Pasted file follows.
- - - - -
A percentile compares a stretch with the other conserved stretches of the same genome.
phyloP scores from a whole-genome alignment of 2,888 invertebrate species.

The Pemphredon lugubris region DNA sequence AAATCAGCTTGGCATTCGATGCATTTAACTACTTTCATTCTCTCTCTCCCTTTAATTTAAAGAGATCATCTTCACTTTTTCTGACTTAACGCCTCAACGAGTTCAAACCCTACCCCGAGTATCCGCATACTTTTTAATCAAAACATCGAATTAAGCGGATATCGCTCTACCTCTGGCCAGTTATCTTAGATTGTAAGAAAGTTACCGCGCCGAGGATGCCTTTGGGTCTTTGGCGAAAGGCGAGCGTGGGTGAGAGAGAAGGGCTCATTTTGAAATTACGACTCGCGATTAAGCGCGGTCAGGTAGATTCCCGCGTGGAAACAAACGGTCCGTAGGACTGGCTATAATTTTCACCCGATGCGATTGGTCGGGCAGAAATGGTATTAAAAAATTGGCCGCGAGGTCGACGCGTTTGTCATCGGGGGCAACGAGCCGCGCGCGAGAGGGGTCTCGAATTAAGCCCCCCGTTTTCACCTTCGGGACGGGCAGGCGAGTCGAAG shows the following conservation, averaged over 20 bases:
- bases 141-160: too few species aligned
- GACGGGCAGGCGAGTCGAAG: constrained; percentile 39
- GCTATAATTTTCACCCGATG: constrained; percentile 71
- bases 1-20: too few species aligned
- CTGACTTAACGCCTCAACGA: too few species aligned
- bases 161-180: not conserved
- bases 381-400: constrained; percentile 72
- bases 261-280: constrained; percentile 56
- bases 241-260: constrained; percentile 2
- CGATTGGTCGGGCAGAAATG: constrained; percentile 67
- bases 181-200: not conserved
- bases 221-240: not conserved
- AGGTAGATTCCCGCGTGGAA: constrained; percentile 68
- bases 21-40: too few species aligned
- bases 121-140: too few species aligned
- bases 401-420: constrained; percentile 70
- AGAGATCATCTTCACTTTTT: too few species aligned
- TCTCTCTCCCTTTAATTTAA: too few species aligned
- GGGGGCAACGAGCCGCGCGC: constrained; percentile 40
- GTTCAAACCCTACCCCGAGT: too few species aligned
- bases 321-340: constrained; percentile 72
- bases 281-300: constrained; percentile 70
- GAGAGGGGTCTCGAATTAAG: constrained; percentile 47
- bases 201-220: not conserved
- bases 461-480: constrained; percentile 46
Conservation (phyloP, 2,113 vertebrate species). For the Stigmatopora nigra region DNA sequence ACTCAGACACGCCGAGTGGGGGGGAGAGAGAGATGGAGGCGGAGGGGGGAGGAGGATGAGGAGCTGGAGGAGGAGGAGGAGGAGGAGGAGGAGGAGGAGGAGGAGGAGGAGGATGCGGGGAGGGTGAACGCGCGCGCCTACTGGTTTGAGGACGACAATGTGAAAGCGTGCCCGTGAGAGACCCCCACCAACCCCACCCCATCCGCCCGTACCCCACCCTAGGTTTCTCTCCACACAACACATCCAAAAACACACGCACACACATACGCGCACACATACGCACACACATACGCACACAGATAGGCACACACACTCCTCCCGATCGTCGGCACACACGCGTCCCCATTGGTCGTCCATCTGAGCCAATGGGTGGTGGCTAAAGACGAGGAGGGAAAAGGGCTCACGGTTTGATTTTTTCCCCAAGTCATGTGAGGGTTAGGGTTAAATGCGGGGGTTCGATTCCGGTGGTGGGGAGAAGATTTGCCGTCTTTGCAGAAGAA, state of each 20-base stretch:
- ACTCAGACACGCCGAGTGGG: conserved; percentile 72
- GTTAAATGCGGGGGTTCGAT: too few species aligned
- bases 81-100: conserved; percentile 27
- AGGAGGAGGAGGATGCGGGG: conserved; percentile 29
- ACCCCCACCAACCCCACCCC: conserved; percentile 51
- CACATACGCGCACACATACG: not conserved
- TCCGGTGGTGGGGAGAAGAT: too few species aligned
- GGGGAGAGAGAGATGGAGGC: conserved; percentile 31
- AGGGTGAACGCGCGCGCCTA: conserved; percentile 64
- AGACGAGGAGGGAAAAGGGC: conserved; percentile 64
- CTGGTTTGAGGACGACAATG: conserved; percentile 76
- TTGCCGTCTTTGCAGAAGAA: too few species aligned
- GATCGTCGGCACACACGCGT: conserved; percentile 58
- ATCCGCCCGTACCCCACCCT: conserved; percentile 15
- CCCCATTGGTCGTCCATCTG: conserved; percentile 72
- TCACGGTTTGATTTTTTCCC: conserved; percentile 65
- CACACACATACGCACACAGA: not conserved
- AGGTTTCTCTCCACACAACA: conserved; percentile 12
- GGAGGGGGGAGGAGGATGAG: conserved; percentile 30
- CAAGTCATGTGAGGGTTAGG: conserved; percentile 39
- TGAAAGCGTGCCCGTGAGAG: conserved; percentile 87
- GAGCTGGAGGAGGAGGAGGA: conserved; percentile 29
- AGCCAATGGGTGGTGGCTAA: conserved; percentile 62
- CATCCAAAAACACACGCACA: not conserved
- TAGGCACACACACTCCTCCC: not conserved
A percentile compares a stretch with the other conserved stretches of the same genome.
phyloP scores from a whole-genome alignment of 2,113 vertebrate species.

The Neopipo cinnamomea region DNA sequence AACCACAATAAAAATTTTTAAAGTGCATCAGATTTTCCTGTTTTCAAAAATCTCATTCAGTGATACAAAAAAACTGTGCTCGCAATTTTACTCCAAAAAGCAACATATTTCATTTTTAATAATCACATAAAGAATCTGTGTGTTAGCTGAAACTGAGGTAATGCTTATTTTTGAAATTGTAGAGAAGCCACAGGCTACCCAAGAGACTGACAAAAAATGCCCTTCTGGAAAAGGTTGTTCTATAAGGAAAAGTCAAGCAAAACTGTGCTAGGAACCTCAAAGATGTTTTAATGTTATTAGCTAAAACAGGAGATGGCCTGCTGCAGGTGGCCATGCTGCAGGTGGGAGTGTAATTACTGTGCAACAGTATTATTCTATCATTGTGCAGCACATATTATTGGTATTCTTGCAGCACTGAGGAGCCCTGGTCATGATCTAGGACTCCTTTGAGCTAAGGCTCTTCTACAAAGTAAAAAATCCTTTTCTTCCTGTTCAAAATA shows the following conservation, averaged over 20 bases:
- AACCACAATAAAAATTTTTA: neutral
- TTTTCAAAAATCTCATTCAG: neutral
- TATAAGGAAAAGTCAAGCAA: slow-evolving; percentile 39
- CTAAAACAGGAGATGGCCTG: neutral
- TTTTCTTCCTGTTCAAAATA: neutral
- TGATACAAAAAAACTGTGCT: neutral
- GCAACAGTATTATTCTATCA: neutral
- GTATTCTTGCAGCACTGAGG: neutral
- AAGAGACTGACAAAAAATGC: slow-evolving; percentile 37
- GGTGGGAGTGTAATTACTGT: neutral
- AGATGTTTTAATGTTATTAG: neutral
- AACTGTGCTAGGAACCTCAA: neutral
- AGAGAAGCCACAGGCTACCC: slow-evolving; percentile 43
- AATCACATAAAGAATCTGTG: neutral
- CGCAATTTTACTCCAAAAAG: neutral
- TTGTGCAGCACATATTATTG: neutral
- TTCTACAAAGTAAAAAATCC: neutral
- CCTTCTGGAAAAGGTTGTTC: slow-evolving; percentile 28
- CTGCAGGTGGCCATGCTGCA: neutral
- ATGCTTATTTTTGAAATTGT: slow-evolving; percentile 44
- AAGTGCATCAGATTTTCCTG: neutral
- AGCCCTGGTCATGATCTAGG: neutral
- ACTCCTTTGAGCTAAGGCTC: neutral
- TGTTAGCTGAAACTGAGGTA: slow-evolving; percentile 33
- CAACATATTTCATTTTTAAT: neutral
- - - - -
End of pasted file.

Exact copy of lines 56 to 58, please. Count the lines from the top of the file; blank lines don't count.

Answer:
phyloP scores from a whole-genome alignment of 2,113 vertebrate species.

The Neopipo cinnamomea region DNA sequence AACCACAATAAAAATTTTTAAAGTGCATCAGATTTTCCTGTTTTCAAAAATCTCATTCAGTGATACAAAAAAACTGTGCTCGCAATTTTACTCCAAAAAGCAACATATTTCATTTTTAATAATCACATAAAGAATCTGTGTGTTAGCTGAAACTGAGGTAATGCTTATTTTTGAAATTGTAGAGAAGCCACAGGCTACCCAAGAGACTGACAAAAAATGCCCTTCTGGAAAAGGTTGTTCTATAAGGAAAAGTCAAGCAAAACTGTGCTAGGAACCTCAAAGATGTTTTAATGTTATTAGCTAAAACAGGAGATGGCCTGCTGCAGGTGGCCATGCTGCAGGTGGGAGTGTAATTACTGTGCAACAGTATTATTCTATCATTGTGCAGCACATATTATTGGTATTCTTGCAGCACTGAGGAGCCCTGGTCATGATCTAGGACTCCTTTGAGCTAAGGCTCTTCTACAAAGTAAAAAATCCTTTTCTTCCTGTTCAAAATA shows the following conservation, averaged over 20 bases:
- AACCACAATAAAAATTTTTA: neutral